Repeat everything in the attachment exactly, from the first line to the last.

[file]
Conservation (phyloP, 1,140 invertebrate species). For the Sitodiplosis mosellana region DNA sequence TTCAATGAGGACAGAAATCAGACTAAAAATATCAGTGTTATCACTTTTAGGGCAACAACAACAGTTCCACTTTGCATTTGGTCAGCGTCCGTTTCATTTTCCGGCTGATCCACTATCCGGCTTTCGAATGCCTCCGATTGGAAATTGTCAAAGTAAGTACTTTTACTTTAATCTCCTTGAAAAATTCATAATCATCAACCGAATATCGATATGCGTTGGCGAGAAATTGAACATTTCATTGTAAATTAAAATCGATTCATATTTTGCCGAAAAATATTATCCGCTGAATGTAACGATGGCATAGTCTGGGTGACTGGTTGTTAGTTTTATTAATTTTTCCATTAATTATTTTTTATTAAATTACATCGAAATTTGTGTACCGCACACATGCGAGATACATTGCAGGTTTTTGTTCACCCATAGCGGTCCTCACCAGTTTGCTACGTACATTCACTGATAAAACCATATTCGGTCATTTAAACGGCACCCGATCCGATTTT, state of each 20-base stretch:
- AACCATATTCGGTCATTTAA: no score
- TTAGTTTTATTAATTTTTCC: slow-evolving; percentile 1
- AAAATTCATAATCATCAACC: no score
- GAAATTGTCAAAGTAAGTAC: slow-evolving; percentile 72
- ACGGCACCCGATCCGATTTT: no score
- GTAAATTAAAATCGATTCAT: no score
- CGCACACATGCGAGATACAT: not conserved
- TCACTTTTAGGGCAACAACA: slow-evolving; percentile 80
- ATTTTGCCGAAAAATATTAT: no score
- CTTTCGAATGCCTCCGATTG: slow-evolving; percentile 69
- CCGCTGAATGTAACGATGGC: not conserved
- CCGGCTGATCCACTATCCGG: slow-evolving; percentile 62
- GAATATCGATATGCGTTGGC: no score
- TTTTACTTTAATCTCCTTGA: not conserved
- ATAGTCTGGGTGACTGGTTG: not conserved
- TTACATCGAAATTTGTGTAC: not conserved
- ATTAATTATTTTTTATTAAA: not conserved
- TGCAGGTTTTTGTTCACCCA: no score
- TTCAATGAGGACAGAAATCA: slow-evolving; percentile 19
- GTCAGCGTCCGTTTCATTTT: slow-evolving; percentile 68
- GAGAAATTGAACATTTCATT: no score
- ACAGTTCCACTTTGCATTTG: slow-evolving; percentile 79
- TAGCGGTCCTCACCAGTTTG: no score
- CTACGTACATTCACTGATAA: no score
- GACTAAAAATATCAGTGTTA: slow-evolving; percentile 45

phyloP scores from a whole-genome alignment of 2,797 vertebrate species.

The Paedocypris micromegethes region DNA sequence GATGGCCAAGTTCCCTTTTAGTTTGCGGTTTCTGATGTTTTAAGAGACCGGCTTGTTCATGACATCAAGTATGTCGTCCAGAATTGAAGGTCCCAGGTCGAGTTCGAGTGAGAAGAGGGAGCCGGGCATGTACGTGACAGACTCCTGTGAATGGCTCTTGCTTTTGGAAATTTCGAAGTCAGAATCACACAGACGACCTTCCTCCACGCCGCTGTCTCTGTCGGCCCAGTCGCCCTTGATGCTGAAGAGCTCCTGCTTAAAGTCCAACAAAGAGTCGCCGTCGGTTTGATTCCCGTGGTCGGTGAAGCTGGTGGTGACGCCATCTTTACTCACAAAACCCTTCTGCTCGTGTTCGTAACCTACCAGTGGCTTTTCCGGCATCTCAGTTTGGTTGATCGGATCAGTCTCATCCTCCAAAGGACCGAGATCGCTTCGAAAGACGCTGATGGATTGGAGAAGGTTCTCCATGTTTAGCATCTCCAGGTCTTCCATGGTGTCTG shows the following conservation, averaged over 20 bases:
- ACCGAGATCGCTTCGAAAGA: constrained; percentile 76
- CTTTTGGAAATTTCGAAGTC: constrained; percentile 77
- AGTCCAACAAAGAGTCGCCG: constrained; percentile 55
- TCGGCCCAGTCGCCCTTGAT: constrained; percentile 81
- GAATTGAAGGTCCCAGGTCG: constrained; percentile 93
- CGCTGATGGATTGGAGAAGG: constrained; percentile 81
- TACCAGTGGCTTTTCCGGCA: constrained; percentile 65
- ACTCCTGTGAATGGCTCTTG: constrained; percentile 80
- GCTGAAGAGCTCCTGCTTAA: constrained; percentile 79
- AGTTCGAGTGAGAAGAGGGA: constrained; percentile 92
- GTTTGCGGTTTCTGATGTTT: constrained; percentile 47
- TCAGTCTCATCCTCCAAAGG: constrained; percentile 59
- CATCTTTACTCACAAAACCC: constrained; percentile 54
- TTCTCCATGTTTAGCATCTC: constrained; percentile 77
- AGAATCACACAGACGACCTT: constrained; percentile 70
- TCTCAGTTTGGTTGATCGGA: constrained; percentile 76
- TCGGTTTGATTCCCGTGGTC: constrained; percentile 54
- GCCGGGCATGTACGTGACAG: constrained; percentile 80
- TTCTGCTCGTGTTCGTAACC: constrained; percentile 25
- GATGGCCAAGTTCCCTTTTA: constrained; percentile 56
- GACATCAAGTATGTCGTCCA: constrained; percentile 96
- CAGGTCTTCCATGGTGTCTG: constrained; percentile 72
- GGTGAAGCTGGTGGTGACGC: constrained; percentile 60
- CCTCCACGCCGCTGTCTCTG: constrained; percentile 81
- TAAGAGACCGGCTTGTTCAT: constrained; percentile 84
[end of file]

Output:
Conservation (phyloP, 1,140 invertebrate species). For the Sitodiplosis mosellana region DNA sequence TTCAATGAGGACAGAAATCAGACTAAAAATATCAGTGTTATCACTTTTAGGGCAACAACAACAGTTCCACTTTGCATTTGGTCAGCGTCCGTTTCATTTTCCGGCTGATCCACTATCCGGCTTTCGAATGCCTCCGATTGGAAATTGTCAAAGTAAGTACTTTTACTTTAATCTCCTTGAAAAATTCATAATCATCAACCGAATATCGATATGCGTTGGCGAGAAATTGAACATTTCATTGTAAATTAAAATCGATTCATATTTTGCCGAAAAATATTATCCGCTGAATGTAACGATGGCATAGTCTGGGTGACTGGTTGTTAGTTTTATTAATTTTTCCATTAATTATTTTTTATTAAATTACATCGAAATTTGTGTACCGCACACATGCGAGATACATTGCAGGTTTTTGTTCACCCATAGCGGTCCTCACCAGTTTGCTACGTACATTCACTGATAAAACCATATTCGGTCATTTAAACGGCACCCGATCCGATTTT, state of each 20-base stretch:
- AACCATATTCGGTCATTTAA: no score
- TTAGTTTTATTAATTTTTCC: slow-evolving; percentile 1
- AAAATTCATAATCATCAACC: no score
- GAAATTGTCAAAGTAAGTAC: slow-evolving; percentile 72
- ACGGCACCCGATCCGATTTT: no score
- GTAAATTAAAATCGATTCAT: no score
- CGCACACATGCGAGATACAT: not conserved
- TCACTTTTAGGGCAACAACA: slow-evolving; percentile 80
- ATTTTGCCGAAAAATATTAT: no score
- CTTTCGAATGCCTCCGATTG: slow-evolving; percentile 69
- CCGCTGAATGTAACGATGGC: not conserved
- CCGGCTGATCCACTATCCGG: slow-evolving; percentile 62
- GAATATCGATATGCGTTGGC: no score
- TTTTACTTTAATCTCCTTGA: not conserved
- ATAGTCTGGGTGACTGGTTG: not conserved
- TTACATCGAAATTTGTGTAC: not conserved
- ATTAATTATTTTTTATTAAA: not conserved
- TGCAGGTTTTTGTTCACCCA: no score
- TTCAATGAGGACAGAAATCA: slow-evolving; percentile 19
- GTCAGCGTCCGTTTCATTTT: slow-evolving; percentile 68
- GAGAAATTGAACATTTCATT: no score
- ACAGTTCCACTTTGCATTTG: slow-evolving; percentile 79
- TAGCGGTCCTCACCAGTTTG: no score
- CTACGTACATTCACTGATAA: no score
- GACTAAAAATATCAGTGTTA: slow-evolving; percentile 45

phyloP scores from a whole-genome alignment of 2,797 vertebrate species.

The Paedocypris micromegethes region DNA sequence GATGGCCAAGTTCCCTTTTAGTTTGCGGTTTCTGATGTTTTAAGAGACCGGCTTGTTCATGACATCAAGTATGTCGTCCAGAATTGAAGGTCCCAGGTCGAGTTCGAGTGAGAAGAGGGAGCCGGGCATGTACGTGACAGACTCCTGTGAATGGCTCTTGCTTTTGGAAATTTCGAAGTCAGAATCACACAGACGACCTTCCTCCACGCCGCTGTCTCTGTCGGCCCAGTCGCCCTTGATGCTGAAGAGCTCCTGCTTAAAGTCCAACAAAGAGTCGCCGTCGGTTTGATTCCCGTGGTCGGTGAAGCTGGTGGTGACGCCATCTTTACTCACAAAACCCTTCTGCTCGTGTTCGTAACCTACCAGTGGCTTTTCCGGCATCTCAGTTTGGTTGATCGGATCAGTCTCATCCTCCAAAGGACCGAGATCGCTTCGAAAGACGCTGATGGATTGGAGAAGGTTCTCCATGTTTAGCATCTCCAGGTCTTCCATGGTGTCTG shows the following conservation, averaged over 20 bases:
- ACCGAGATCGCTTCGAAAGA: constrained; percentile 76
- CTTTTGGAAATTTCGAAGTC: constrained; percentile 77
- AGTCCAACAAAGAGTCGCCG: constrained; percentile 55
- TCGGCCCAGTCGCCCTTGAT: constrained; percentile 81
- GAATTGAAGGTCCCAGGTCG: constrained; percentile 93
- CGCTGATGGATTGGAGAAGG: constrained; percentile 81
- TACCAGTGGCTTTTCCGGCA: constrained; percentile 65
- ACTCCTGTGAATGGCTCTTG: constrained; percentile 80
- GCTGAAGAGCTCCTGCTTAA: constrained; percentile 79
- AGTTCGAGTGAGAAGAGGGA: constrained; percentile 92
- GTTTGCGGTTTCTGATGTTT: constrained; percentile 47
- TCAGTCTCATCCTCCAAAGG: constrained; percentile 59
- CATCTTTACTCACAAAACCC: constrained; percentile 54
- TTCTCCATGTTTAGCATCTC: constrained; percentile 77
- AGAATCACACAGACGACCTT: constrained; percentile 70
- TCTCAGTTTGGTTGATCGGA: constrained; percentile 76
- TCGGTTTGATTCCCGTGGTC: constrained; percentile 54
- GCCGGGCATGTACGTGACAG: constrained; percentile 80
- TTCTGCTCGTGTTCGTAACC: constrained; percentile 25
- GATGGCCAAGTTCCCTTTTA: constrained; percentile 56
- GACATCAAGTATGTCGTCCA: constrained; percentile 96
- CAGGTCTTCCATGGTGTCTG: constrained; percentile 72
- GGTGAAGCTGGTGGTGACGC: constrained; percentile 60
- CCTCCACGCCGCTGTCTCTG: constrained; percentile 81
- TAAGAGACCGGCTTGTTCAT: constrained; percentile 84